The load ratings are copied here:
The Vintagent: 'BEADED EDGE' TIRES AND SAFETY
Note that traditionally, cotton-cord-edged tires are termed "beaded" and steel-wire-edged tires are termed "straight-sided" or "wired".
Cars were using steel-wired tires as early as 1915, but I am not certain when motorcycles switched over.
Cotton-beaded tires were not really that much of a problem for the motorcycles they were on, since roads were so poor that you really couldn't go fast anyway. Before the mid-1930's the few main streets in a town would be mortared brick, the secondary streets and major highways would be gravel and all the country roads would be dirt. The Depression began in 1929, and many of the public works projects initiated were building improved asphalt roads.
The board-track racing motorcycles did use cotton-bead tires, but they also used bead-locking attachments to help prevent tires stretching off the rims.
Yea, but,,,,,,,, Coker and other vintage-repro tire manufacturers still make them with cotton rope beads, since the beads need to be able to stretch for you to get them on the real-actual-vintage rims that they fit on. You could not fit the same tires onto the rims if the tires were made with steel-wire beads. You cannot use those tires without facing that risk.
This is like when they first invented horseless carriage and people said your skin would come off and you couldnt breath if you went 20 mph.
If your Bike + Butt is heavy enough to blow out a tire at ANY speed, it is NOT the tire.
I have looked at these a few times .. Was looking for a rear wheel that would not go bald in a hurry and did not like the choices of slicks that I kept finding.
Got these from this page..
These sizes are not a industry standard?
They are a vintage size, which might not mount on any motorcycle or bicycle rim of today.
The ONLY tire I've ever seen Coker say would fit on modern bicycle rims,,, was the 26"/559 ISO red Goodrich Silvertowns they were selling for a few years.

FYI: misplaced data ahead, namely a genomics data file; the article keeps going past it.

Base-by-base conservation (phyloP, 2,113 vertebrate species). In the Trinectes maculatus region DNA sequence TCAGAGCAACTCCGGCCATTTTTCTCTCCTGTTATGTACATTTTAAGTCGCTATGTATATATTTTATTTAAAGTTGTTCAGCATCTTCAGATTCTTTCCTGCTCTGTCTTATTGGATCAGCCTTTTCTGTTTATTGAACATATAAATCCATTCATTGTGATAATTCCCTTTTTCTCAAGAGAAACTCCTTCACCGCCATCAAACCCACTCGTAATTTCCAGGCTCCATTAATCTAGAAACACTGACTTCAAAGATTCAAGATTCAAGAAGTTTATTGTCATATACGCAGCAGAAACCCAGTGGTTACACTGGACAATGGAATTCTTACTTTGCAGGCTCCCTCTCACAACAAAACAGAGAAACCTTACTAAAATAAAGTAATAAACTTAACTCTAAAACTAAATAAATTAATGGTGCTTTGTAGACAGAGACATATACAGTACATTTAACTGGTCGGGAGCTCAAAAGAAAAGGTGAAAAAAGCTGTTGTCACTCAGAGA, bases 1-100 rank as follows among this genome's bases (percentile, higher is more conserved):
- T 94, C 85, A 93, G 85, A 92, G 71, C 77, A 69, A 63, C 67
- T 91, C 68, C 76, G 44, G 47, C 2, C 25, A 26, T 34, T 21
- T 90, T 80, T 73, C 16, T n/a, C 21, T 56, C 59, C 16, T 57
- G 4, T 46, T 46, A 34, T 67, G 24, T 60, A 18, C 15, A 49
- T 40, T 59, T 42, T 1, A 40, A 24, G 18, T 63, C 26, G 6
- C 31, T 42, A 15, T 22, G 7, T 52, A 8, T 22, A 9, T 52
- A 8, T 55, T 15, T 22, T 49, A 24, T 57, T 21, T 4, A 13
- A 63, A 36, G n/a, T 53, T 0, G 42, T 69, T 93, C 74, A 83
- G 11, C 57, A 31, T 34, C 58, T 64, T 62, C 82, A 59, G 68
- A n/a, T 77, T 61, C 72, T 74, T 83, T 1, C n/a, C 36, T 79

Huh,,,,,, when did Coker start selling the "NON-SKID" Firestone tires? I looked around on Coker a year or two ago and never saw them.
That was the first bicycle tire tread design I was planning on making.....
I could do it with enough money. Really isn't that hard, but money is an issue.
Then I guess you're still in the 99.99999% who can only dream about it.
wouldnt a shift kit make acheiving 45 that much easier
A shift kit won't help ya rev out yer final, it'll get ya there quicker tho
i beleive a shift kit with a motor that has been cleaned up inside adjusted port timming a tuned expansion chamber maybe a higher compression head and a better carb can acheive fort five
and of course a bike and tires worthy of such speed
i would never go that fast with out a helmet
Or you just start with a 70 or 90 cc ATV engine and build the bike up to the engine
i asumme you mean engine and transmission
In Florida anything less than 100cc is not a motorcycle and anything that goes faster than 30 is not a moped
So I might as well push it as far as I can and maybe even just eliminate the pedals all together
I have been researching hi speed tires for a project I"m working on. Coker tire has one motorcycle tire of the 26" size. I am combining heavy duty metal rims, tube liners, and thorn proof tubes. This seem like it should work over 50 plus mph. I have had bicycle tire up to 50 mph, and had no failures. The problem I had was the bicycle tires collapsed all the way to the rims on bumpy roads. Nothing like hearing your rims "sing" while racing along!
It is important to note that Coker makes a bunch of vintage-style tires with bead types that will not work on modern bicycle or motorcycle rims.
You can get reproduction motorcycle rims too of course (and the tires will certainly fit on those properly) but that's more $$$ and a lot more rotating weight. Using moped or motorcycle wheels usually includes using the moped/motorcycle brakes also, since they are WAY stronger than bicycle brakes.
That seems more like a problem of suspension rather than the tires themselves.
A motorized bicycle meant for high speeds would need a very strong frame with proper full-suspension, that has actual fluid dampening.
I don't think you'd need special tires really... There's people who ride MTBs down alpine ski runs in the summer and regularly hit 80+ MPH speeds. It's always possible that a tire can fail due to some slight manufacturing defect--but for the most part, they don't.